Minister of Economic Affairs Shih Yen-shiang (施顏祥) yesterday reaffirmed Taiwan’s commitment to becoming free of nuclear power, ruling out the possibility of renewing licenses for existing nuclear plants.
“To build a nuclear-free homeland, all of the three existing -nuclear-power plants will go offline once their licenses expire,” Shih said during a legislative hearing.
The minister also said that the Fourth Nuclear Power Plant in Gongliao District (貢寮), New Taipei City (新北市), now under construction would become operational only after its safety was guaranteed.
Lawmakers from the Democratic Progressive Party (DPP) questioned the necessity of the fourth nuclear plant, describing the project as “a time bomb that burns money.”
The project’s total cost could eventually grow to more than NT$330 billion (US$11.18 billion), 94 percent higher than the original budget of NT$169.7 billion approved by the Cabinet in 1992, they said.
Shih said that state-run Taiwan Power Co, which operates the nuclear plants, would review the budget and time frame of the project and submit a report by the end of this year.
“It will be a very important -mechanism to attain the ‘nuclear-free’ goal, while ensuring no power rationing, maintenance of reasonable electricity prices and the upholding of carbon reduction promises in the process,” Shih said.
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Taipei City Councilor Wu Pei-yi (吳沛憶) on Saturday urged the Taipei Department of Cultural Affairs to designate the Japanese colonial-era Showa Building (昭和樓) a cultural heritage site to protect it from being demolished. Wu made the remarks after the department on Tuesday last week visited the building to evaluate it for preservation, a standard procedure before a public building that is more than 50 years old is razed. The Showa Building, on Zhongxiao E Road Sec 2, was a rare kind of office building when it was constructed in 1942, Wu said. The three-story building was built with reinforced concrete and has European-style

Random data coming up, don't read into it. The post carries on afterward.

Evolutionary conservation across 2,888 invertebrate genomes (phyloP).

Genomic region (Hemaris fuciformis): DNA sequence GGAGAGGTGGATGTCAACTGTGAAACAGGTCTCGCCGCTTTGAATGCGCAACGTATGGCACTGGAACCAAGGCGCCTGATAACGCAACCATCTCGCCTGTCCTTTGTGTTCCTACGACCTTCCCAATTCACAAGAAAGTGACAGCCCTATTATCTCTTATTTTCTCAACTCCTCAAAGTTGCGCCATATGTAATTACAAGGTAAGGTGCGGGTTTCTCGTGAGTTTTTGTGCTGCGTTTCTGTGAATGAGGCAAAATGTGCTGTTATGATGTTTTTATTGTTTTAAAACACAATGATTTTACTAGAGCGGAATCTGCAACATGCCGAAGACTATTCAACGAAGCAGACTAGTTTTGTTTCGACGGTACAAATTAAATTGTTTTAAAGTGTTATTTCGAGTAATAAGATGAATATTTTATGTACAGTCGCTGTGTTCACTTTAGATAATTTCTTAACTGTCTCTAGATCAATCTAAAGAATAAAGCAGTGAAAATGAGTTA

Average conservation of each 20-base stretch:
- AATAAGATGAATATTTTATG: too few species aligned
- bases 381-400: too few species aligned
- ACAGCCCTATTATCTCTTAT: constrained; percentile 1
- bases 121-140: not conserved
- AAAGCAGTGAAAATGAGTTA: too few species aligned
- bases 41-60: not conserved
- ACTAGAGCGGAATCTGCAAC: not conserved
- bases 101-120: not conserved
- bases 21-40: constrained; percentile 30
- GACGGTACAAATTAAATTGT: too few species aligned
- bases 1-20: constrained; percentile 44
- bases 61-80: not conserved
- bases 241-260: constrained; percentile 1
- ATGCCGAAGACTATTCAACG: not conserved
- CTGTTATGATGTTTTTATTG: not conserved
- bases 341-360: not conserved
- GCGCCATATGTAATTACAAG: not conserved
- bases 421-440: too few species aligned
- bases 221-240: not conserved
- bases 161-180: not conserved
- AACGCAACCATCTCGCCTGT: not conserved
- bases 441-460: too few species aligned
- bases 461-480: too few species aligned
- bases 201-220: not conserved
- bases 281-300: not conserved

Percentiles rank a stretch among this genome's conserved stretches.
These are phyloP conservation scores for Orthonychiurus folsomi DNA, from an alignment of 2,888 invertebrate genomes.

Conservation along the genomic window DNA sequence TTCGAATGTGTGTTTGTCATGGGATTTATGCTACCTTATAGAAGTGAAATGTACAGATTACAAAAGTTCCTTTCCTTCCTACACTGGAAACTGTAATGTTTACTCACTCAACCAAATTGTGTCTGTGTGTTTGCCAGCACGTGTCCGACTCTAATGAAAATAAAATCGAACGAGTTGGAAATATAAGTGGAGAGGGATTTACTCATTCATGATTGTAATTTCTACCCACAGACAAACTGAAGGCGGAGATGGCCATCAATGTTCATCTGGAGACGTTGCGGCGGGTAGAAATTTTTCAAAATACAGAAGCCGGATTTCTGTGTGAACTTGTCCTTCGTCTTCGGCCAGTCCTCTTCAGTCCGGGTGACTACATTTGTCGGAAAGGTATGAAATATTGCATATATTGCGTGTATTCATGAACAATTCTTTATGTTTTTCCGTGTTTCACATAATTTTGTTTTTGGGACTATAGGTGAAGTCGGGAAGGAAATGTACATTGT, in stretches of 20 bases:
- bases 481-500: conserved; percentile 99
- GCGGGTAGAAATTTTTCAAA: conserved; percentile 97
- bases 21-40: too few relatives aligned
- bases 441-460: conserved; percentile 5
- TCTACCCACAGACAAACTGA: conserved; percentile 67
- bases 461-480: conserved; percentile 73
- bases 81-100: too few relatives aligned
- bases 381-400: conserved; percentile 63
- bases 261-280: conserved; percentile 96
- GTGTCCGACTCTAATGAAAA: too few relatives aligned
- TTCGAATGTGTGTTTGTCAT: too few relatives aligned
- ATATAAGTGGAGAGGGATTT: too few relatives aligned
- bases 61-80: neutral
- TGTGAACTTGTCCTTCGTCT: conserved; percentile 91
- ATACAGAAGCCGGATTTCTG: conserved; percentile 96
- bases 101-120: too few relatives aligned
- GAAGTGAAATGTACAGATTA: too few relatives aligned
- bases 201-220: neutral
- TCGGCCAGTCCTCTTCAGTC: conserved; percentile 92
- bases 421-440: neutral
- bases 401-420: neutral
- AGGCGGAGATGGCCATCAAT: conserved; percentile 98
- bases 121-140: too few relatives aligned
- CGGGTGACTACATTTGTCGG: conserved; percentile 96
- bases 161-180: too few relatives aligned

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Chinese over-the-top (OTT) service provider iQiyi cannot register as a provider in Taiwan after the Mainland Affairs Council declared it to be an illegal service, the National Communications Commission (NCC) said yesterday. Both iQiyi and WeTV were deemed to be illegal Chinese OTT operators in an interdepartmental meeting on Friday last week, officials said, adding that this prohibits them from marketing their services in Taiwan or seeking subscribers. The government plans to block a local server that iQiyi has been using to transmit content to domestic audiences, which would disrupt its content transmission. OTT Entertainment Ltd, which is enlisted by iQiyi to